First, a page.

In March 2013, Ms. Pallante helped initiate a comprehensive congressional review of U.S. copyright law, through her Horace S. Manges Lecture, The Next Great Copyright Act, presented at Columbia Law School, as well as subsequent testimony before the House Judiciary Committee. In November 2013, she delivered the Christopher Meyer Memorial Lecture at the George Washington University School of Law, entitled The Next Generation Copyright Office: What it Means and Why it Matters. Other speeches include Review and Reflection: Copyright Hearings and Related Discourse in the Nation’s Capital (February 2014), ASCAP at 100 (February 2014), The Curious Case of Copyright Formalities (April 2013), and Orphan Works & Mass Digitization: Obstacles & Opportunities (April 2012).

In December 2014, Ms. Pallante released the first comprehensive revision of the Compendium of U.S. Copyright Office Practices in more than two decades. She has delivered to Congress the following policy studies: The Making Available Right in the United States (February 2016), Orphan Works and Mass Digitization (June 2015), Copyright and the Music Marketplace (February 2015), Resale Royalties: An Updated Analysis (December 2013), Copyright Small Claims (September 2013), Federal Copyright Protection for Pre-1972 Sound Recordings (December 2011), Legal Issues in Mass Digitization: A Preliminary Analysis and Discussion Document (October 2011) and Report on Marketplace Alternatives to Replace Statutory Licenses (August 2011). Several studies are pending, including with respect to treatment of visual works under the copyright law, mass digitization of creative works, Sections 1201 and 512 of the Digital Millennium Copyright Act, respectively, and copyright and software-enabled consumer products.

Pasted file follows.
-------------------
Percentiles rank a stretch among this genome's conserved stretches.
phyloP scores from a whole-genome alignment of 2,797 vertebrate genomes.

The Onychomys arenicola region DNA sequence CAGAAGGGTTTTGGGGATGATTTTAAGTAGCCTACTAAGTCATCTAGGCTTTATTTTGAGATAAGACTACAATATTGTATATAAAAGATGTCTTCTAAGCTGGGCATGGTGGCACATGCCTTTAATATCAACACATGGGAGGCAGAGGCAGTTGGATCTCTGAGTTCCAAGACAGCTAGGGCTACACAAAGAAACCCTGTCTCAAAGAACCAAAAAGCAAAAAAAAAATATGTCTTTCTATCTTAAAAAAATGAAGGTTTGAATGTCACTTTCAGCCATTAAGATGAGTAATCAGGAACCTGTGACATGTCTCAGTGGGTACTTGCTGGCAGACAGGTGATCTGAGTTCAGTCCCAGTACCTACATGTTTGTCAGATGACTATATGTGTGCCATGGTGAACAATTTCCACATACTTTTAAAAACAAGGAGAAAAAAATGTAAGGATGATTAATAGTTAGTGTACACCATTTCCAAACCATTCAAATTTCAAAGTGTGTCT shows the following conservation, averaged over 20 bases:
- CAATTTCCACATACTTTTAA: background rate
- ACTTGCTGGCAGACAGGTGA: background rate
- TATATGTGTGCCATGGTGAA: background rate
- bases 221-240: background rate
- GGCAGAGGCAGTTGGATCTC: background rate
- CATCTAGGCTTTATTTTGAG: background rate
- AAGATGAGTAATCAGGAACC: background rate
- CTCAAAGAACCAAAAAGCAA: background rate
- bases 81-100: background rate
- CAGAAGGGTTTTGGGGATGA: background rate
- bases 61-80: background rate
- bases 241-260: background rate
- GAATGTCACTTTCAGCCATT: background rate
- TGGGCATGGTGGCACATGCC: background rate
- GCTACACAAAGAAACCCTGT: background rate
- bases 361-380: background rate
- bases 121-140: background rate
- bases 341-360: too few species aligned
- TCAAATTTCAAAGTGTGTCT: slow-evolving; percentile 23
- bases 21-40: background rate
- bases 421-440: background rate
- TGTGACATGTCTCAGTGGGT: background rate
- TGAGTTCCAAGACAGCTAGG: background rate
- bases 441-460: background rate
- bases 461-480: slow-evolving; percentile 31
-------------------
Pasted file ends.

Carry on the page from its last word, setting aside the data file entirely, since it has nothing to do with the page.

Ms. Pallante has created several new programs to bring additional expertise to the U.S. Office. These include the Barbara A. Ringer Copyright Honors Fellowship, a distinguished public service clerkship for attorneys in the early stages of their careers, and the Abraham L. Kaminstein Scholar in Residence Program, an opportunity for leading academics to work at the Copyright Office on mutually beneficial projects. Her educational initiatives include the Copyright Matters Lecture Series, a community forum in which industry experts discuss the practical implications of copyright law in the 21st century, and the Copyright Academy, an internal program in which staff study a variety of complex legal provisions and judicial interpretations. She also created a research program for law schools, in which professors design courses and projects around timely issues and students receive support and direction throughout the semester from Copyright Office experts.

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About the USCO

Congress created the Copyright Office in 1897 as a separate department of the Library of Congress. The Register of Copyrights serves by appointment of, and under the general direction of, the Librarian of Congress. Congress enacted the first federal Copyright Act in 1790 in accordance with Article 1, section 8 of the United States Constitution, “to promote the progress of science and the useful arts by securing for limited times to authors and inventors the exclusive right to their respective discoveries.”